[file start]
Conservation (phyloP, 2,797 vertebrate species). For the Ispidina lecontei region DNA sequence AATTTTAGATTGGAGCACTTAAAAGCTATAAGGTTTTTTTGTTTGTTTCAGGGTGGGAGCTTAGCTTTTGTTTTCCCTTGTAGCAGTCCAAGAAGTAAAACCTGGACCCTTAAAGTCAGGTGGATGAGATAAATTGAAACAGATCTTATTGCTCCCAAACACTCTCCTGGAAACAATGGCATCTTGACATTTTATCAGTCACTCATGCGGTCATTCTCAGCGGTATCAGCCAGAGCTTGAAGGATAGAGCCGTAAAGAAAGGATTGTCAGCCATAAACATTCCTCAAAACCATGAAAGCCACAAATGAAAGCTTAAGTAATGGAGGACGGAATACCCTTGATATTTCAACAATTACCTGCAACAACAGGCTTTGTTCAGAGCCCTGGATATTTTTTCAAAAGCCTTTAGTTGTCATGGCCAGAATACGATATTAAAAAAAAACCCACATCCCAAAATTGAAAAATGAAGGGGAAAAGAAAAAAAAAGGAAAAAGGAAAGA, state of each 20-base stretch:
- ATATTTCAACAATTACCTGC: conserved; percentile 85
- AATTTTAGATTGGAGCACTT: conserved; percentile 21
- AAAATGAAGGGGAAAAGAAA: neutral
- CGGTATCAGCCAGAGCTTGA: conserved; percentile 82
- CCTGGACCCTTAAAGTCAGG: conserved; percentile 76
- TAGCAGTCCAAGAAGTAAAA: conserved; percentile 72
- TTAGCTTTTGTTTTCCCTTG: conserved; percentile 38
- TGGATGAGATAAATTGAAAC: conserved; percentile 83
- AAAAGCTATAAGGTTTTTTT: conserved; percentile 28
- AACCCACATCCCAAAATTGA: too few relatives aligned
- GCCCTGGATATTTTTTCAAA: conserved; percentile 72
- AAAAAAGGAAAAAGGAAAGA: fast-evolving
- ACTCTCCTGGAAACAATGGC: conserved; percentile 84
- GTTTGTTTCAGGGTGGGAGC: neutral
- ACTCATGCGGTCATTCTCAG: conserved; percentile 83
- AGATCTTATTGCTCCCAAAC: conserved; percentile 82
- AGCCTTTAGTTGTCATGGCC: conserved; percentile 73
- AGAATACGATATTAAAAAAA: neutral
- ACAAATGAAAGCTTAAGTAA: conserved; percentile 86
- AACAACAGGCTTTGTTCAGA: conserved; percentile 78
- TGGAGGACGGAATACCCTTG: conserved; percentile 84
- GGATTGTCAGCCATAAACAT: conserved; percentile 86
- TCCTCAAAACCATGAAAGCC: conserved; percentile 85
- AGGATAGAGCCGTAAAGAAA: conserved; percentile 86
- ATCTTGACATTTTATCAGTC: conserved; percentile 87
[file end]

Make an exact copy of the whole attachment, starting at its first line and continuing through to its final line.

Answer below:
Conservation (phyloP, 2,797 vertebrate species). For the Ispidina lecontei region DNA sequence AATTTTAGATTGGAGCACTTAAAAGCTATAAGGTTTTTTTGTTTGTTTCAGGGTGGGAGCTTAGCTTTTGTTTTCCCTTGTAGCAGTCCAAGAAGTAAAACCTGGACCCTTAAAGTCAGGTGGATGAGATAAATTGAAACAGATCTTATTGCTCCCAAACACTCTCCTGGAAACAATGGCATCTTGACATTTTATCAGTCACTCATGCGGTCATTCTCAGCGGTATCAGCCAGAGCTTGAAGGATAGAGCCGTAAAGAAAGGATTGTCAGCCATAAACATTCCTCAAAACCATGAAAGCCACAAATGAAAGCTTAAGTAATGGAGGACGGAATACCCTTGATATTTCAACAATTACCTGCAACAACAGGCTTTGTTCAGAGCCCTGGATATTTTTTCAAAAGCCTTTAGTTGTCATGGCCAGAATACGATATTAAAAAAAAACCCACATCCCAAAATTGAAAAATGAAGGGGAAAAGAAAAAAAAAGGAAAAAGGAAAGA, state of each 20-base stretch:
- ATATTTCAACAATTACCTGC: conserved; percentile 85
- AATTTTAGATTGGAGCACTT: conserved; percentile 21
- AAAATGAAGGGGAAAAGAAA: neutral
- CGGTATCAGCCAGAGCTTGA: conserved; percentile 82
- CCTGGACCCTTAAAGTCAGG: conserved; percentile 76
- TAGCAGTCCAAGAAGTAAAA: conserved; percentile 72
- TTAGCTTTTGTTTTCCCTTG: conserved; percentile 38
- TGGATGAGATAAATTGAAAC: conserved; percentile 83
- AAAAGCTATAAGGTTTTTTT: conserved; percentile 28
- AACCCACATCCCAAAATTGA: too few relatives aligned
- GCCCTGGATATTTTTTCAAA: conserved; percentile 72
- AAAAAAGGAAAAAGGAAAGA: fast-evolving
- ACTCTCCTGGAAACAATGGC: conserved; percentile 84
- GTTTGTTTCAGGGTGGGAGC: neutral
- ACTCATGCGGTCATTCTCAG: conserved; percentile 83
- AGATCTTATTGCTCCCAAAC: conserved; percentile 82
- AGCCTTTAGTTGTCATGGCC: conserved; percentile 73
- AGAATACGATATTAAAAAAA: neutral
- ACAAATGAAAGCTTAAGTAA: conserved; percentile 86
- AACAACAGGCTTTGTTCAGA: conserved; percentile 78
- TGGAGGACGGAATACCCTTG: conserved; percentile 84
- GGATTGTCAGCCATAAACAT: conserved; percentile 86
- TCCTCAAAACCATGAAAGCC: conserved; percentile 85
- AGGATAGAGCCGTAAAGAAA: conserved; percentile 86
- ATCTTGACATTTTATCAGTC: conserved; percentile 87